However, several challenges are hindering the advancement and popularity of biological control from a scientific model to a viable commercial product. Few of the technical challenges such as major obstacle for massive inoculum productions, culturing obligate symbionts require host plants (Pozo et al., 2013), time consuming, inability to produce resting spores, quality consistence, formulation complications for commercial use (Weller et al., 2007). The antibiotic-producing biocontrol agent used in the treatment of plants, get transferred and when consumed by human and animal develop pathogen resistance against these antibiotics (Panpatte et al., 2016). The potential benefits of biological control are affected by crop management factors such as crop rotation, tillage practices and seeding equipment etc. In addition, nontechnical challenges such as registration process with regulatory agencies, approval of federal USEPA and authorization of agencies within each state is necessary requirement (Stockwell et al., 2007) (Panpatte et al., 2016).
Comparison across Chemical and Biological treatment
Till now, agriculture disease management rely mainly on the application of chemical treatment due to efficient strategy, cost-effective, availability, easy application, however chemical treatment poses serious risks to human health and environment. Therefore, biological treatment overcomes these issues for non-toxic, human and environment friendly, low-cost, however biological formulation production and effect is time consuming, and many companies’ products are under stage of approval for worldwide applications. Table 1, compares the key features across chemical and biological treatment and Figure 1, represents the comparison of chemical and biological treatment on an infected plant.
Table 1: Key features comparison across chemical and biological treatment (Biological and Chemical, 2018).
|Key features||Chemical treatment||Biological treatment|
|Raw material||Non-renewable, costly chemicals||Renewable, low-cost biomass|
|Catalyst||Metals and oxides||Microbes and enzymes|
|Operating condition||750 °F and 200-600 atm pressure||Ambient temp and pressure|
|Energy input||650-1000 kJ/mol NH4||200-350 kJ/mol NH4|
|Production rate||Quick||Time consuming|
|Cost||Marginal cost||Low cost|
|Soil health||Deteriorates and degrades||Improves and benefits|
A balanced approach of using biological and chemical treatment needs to be carried out to have a significant result in the plant health and disease management for improved and higher agriculture yield. This approach will deliver multidimensional advantages/benefits of both biological and chemical treatment and comes together with a better formulation choice to be exploited in the field of agriculture with economical and environmental benefits.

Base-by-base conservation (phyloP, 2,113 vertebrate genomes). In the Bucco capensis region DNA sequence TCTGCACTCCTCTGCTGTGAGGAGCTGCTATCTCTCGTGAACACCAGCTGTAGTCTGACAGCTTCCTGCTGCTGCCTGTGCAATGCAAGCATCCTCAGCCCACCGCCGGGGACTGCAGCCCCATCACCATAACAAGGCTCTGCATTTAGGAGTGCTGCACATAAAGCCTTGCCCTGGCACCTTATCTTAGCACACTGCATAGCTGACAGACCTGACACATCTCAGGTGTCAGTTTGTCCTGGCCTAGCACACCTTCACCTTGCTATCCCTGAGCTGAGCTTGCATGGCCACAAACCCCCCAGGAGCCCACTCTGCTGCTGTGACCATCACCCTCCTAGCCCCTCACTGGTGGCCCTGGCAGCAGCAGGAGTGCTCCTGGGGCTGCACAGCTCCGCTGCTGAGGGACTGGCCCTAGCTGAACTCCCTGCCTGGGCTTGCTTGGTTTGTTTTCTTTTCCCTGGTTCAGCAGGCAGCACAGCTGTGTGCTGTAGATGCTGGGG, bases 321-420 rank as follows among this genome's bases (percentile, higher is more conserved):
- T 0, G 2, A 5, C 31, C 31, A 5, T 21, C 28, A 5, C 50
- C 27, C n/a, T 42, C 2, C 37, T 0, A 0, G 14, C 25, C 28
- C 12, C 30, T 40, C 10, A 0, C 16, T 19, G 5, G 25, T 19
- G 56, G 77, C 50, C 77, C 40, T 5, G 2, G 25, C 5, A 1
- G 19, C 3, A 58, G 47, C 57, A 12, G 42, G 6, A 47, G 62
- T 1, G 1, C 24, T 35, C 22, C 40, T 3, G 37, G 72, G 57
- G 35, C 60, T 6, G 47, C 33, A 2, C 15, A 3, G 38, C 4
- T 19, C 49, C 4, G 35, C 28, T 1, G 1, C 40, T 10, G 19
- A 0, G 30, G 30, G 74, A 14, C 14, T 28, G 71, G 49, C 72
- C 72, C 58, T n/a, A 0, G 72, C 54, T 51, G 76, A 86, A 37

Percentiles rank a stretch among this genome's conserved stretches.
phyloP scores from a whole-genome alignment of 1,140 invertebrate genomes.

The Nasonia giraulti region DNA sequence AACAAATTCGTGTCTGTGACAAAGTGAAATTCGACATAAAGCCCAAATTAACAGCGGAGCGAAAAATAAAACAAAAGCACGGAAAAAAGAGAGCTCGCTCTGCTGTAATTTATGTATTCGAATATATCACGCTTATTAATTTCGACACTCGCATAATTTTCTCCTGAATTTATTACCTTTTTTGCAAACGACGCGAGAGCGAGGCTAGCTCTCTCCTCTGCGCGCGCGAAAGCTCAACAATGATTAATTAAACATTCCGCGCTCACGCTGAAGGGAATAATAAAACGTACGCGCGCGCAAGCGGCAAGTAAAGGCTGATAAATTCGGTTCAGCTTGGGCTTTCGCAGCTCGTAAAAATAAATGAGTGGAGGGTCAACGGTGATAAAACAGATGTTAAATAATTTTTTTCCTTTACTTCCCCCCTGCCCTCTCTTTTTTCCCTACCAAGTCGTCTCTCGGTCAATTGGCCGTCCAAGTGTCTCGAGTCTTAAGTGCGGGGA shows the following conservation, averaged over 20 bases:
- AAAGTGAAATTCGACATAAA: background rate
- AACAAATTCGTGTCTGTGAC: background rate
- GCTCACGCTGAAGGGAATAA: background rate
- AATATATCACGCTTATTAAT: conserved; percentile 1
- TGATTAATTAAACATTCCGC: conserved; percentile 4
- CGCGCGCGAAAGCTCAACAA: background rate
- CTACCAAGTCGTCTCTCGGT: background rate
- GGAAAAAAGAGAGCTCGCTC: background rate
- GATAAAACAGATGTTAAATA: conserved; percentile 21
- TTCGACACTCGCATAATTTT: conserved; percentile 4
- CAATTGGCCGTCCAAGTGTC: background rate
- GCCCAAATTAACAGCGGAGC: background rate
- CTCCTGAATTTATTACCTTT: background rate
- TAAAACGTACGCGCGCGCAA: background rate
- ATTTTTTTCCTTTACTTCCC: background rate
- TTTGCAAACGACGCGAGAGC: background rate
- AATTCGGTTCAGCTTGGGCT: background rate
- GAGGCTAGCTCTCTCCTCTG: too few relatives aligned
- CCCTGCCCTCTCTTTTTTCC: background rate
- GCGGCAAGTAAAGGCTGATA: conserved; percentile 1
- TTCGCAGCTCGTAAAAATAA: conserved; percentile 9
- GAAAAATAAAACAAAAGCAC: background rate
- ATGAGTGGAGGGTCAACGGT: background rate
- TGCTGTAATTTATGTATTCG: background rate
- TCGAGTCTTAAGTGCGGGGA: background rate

- Zhao, L., Feng, C., Wu, K., Chen, W., Chen, Y., Hao, X., & Wu, Y. (2017). Advances and prospects in biogenic substances against plant virus: A review. Pesticide biochemistry and physiology, 135, 15-26.
- Business Research 2019. https://www.thebusinessresearchcompany.com/report/chemical-fertilizers-market
- Pujol, M., Badosa, E., Manceau, C., & Montesinos, E. (2006). Assessment of the environmental fate of the biological control agent of fire blight, Pseudomonas fluorescens EPS62e, on apple by culture and real-time PCR methods. Applied and Environmental Microbiology, 72(4), 2421-2427.
- Hashem, A., Tabassum, B., & Abd_Allah, E. F. (2019). Bacillus subtilis: A plant-growth promoting rhizobacterium that also impacts biotic stress. Saudi journal of biological sciences, 26(6), 1291-1297.
- Gao, G., Yin, D., Chen, S., Xia, F., Yang, J., Li, Q., & Wang, W. (2012). Effect of biocontrol agent Pseudomonas fluorescens 2P24 on soil fungal community in cucumber rhizosphere using T-RFLP and DGGE. PloS one, 7(2), e31806.
- Pozo, M. J., Jung, S. C., Martínez-Medina, A., López-Ráez, J. A., Azcón-Aguilar, C., & Barea, J. M. (2013). Root allies: arbuscular mycorrhizal fungi help plants to cope with biotic stresses. In Symbiotic endophytes (pp. 289-307). Springer, Berlin, Heidelberg.
- Debao, X. T. Z. J. L. (1993). ANTAGONISM OF TRICHODERMA HARZIANUM T82 AND TRICHODERMA SP NF9 AGAINST SOIL-BORNE FUNGOUS PATHOGENS [J]. Acta Phytopathologica Sinica, 1.
- Cheah, L. H., Veerakone, S., & Kent, G. (2000). Biological control of clubroot on cauliflower with Trichoderma and Streptomyces spp. New Zealand Plant Protection, 53, 18-21.
- Hanson, L. E. (2000). Reduction of Verticillium wilt symptoms in cotton following seed treatment with Trichoderma virens.link: https://pubag.nal.usda.gov/catalog/30124
- Strelkov, S. E., Hwang, S. F., Howard, R. J., Hartman, M., & Turkington, T. K. (2011). Progress towards the sustainable risk management of clubroot (Plasmodiophora brassicae) of canola on the Canadian prairies. https://doi.org/10.7939/r3-vxq6-js48
- Manganiello, G., Sacco, A., Ercolano, M. R., Vinale, F., Lanzuise, S., Pascale, A., … & Woo, S. L. (2018). Modulation of tomato response to Rhizoctonia solani by Trichoderma harzianum and its secondary metabolite harzianic acid. Frontiers in microbiology, 9, 1966.
- Global market Insights, 2019. https://www.gminsights.com/industry-analysis/biocontrol-agents-market.
- Weller, D. M. (2007). Pseudomonas biocontrol agents of soilborne pathogens: looking back over 30 years. Phytopathology, 97(2), 250-256.
- Panpatte, D. G., Jhala, Y. K., Shelat, H. N., & Vyas, R. V. (2016). Pseudomonas fluorescens: a promising biocontrol agent and PGPR for sustainable agriculture. In Microbial inoculants in sustainable agricultural productivity (pp. 257-270). Springer, New Delhi.
- Stockwell, V. O., & Stack, J. P. (2007). Using Pseudomonas spp. for integrated biological control. Phytopathology, 97(2), 244-249.
- (Biological and Chemical, 2018) https://www.differencebetween.com/difference-between-biological-control-and-chemical-control/
About Author: VINAYAK PACHAPUR, PhD
A balanced approach of using biological and chemical treatment will deliver multidimensional advantages/benefits of both biological and chemical treatment and comes together with a better formulation choice to have a significant result in the plant health and disease management for improved and higher agriculture yield. To support this approach, Vinayak and CAI team embarked on developing bio-based formulations to boost the consortia between plant and beneficial microbes for better agriculture disease management and providing a sustainable tool for higher crop yields.